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World Elder Abuse Day 2017: New Evidence on Incidence, Risks, and Outcomes of Elder Abuse

Stephanie Bergren
Chinese Health, Aging, and Policy Program
Institute for Health, Health Care Policy, and Aging Research
Rutgers University
[email protected]

Chicago, IL, June 14—Elder abuse or mistreatment is a serious public health issue impacting at least 1 in 10 older adults in the United States each year, leading to declines in the health and well-being on individual and family levels. However, our general knowledge on elder abuse represents the “tip of the iceberg”. Researchers still have much to learn about the magnitude and scope of elder abuse.

For the first time, researchers at Rush University Medical Center have examined elder abuse (psychological, physical, sexual, financial exploitation, caregiver neglect) and self-neglect in relationship to its two-year incidence, adult children perpetrators and previous child abuse, levels of physical function, and suicidal ideation.

In a collection of five studies in the Journal of Gerontology: Medical Sciences Volume 72: S1, Dr. XinQi Dong, MD, MPH, Professor of Medicine, Nursing, and Behavioral Sciences, utilized the PINE and PIETY studies, two population-based longitudinal studies surveying over 3,000 Chinese older adults and their adult children, to investigate elder abuse among U.S. Chinese, finding:

  • Nearly 1 in 10 Chinese older adults become new victims of elder abuse every two years
  • Risk factors for elder abuse vary depending on the type of abuse
  • Adult children who were abused as minors are nearly twice as likely to abuse their elderly parents compared to those who were not abused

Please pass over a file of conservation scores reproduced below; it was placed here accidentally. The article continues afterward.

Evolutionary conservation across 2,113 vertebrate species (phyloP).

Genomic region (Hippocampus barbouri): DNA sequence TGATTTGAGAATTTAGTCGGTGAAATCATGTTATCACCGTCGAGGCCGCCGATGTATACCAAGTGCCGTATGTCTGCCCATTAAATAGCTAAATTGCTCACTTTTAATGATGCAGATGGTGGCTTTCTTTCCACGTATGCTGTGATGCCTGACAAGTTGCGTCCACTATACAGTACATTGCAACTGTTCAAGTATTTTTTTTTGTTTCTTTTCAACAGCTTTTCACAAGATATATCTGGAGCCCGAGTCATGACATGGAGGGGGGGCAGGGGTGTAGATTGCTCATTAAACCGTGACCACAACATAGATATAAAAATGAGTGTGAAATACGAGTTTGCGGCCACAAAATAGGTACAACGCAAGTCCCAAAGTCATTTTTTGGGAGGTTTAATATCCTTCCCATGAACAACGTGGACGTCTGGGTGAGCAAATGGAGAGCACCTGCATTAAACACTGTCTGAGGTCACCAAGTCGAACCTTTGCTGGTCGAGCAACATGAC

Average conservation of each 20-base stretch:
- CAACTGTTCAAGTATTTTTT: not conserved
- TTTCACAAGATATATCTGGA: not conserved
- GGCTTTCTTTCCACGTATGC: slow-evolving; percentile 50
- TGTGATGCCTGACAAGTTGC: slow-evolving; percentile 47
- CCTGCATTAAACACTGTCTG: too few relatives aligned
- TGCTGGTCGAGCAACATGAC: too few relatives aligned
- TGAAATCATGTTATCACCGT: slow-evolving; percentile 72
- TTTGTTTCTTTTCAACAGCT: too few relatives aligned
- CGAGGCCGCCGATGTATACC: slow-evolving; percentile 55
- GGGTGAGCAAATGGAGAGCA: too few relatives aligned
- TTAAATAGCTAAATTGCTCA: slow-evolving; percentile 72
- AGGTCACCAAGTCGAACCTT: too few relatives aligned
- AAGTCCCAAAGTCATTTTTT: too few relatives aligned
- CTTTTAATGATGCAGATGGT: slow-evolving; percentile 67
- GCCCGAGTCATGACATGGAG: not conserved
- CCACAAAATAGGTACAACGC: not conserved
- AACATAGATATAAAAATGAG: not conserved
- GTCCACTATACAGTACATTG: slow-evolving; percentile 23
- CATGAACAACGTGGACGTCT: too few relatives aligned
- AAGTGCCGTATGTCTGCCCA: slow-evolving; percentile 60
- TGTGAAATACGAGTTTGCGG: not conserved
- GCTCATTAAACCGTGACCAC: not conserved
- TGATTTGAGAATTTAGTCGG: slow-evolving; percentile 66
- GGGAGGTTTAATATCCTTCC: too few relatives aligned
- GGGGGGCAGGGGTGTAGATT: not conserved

• Victims of elder abuse and self-neglect are 2-3 times more likely to have suicidal ideation than non-victims
  • Lower levels of physical function may be a protective factor against victimization

“In these five articles, what we’re finding is that elder abuse is an extremely complex problem, with severe consequences regarding psychological well-being,” states Dong. “Patterns of victimization may be influenced by the older adults’ health, intergenerational relationships, and other social determinants like culture.

Examining elder abuse in the U.S. Chinese community sheds light on the potential cultural nuances of elder abuse. Perpetrators of elder abuse tend to be family members, but adherence to collectivism or familism and lack of institutional support may deter Chinese Americans from asking for help.

Dong continues, “while we want prevention and intervention efforts to be implemented as soon as possible, researchers need to make sure they have enough information to create effective, culturally-appropriate programs to truly improve the lives of older adults.”

Note: Articles available upon request.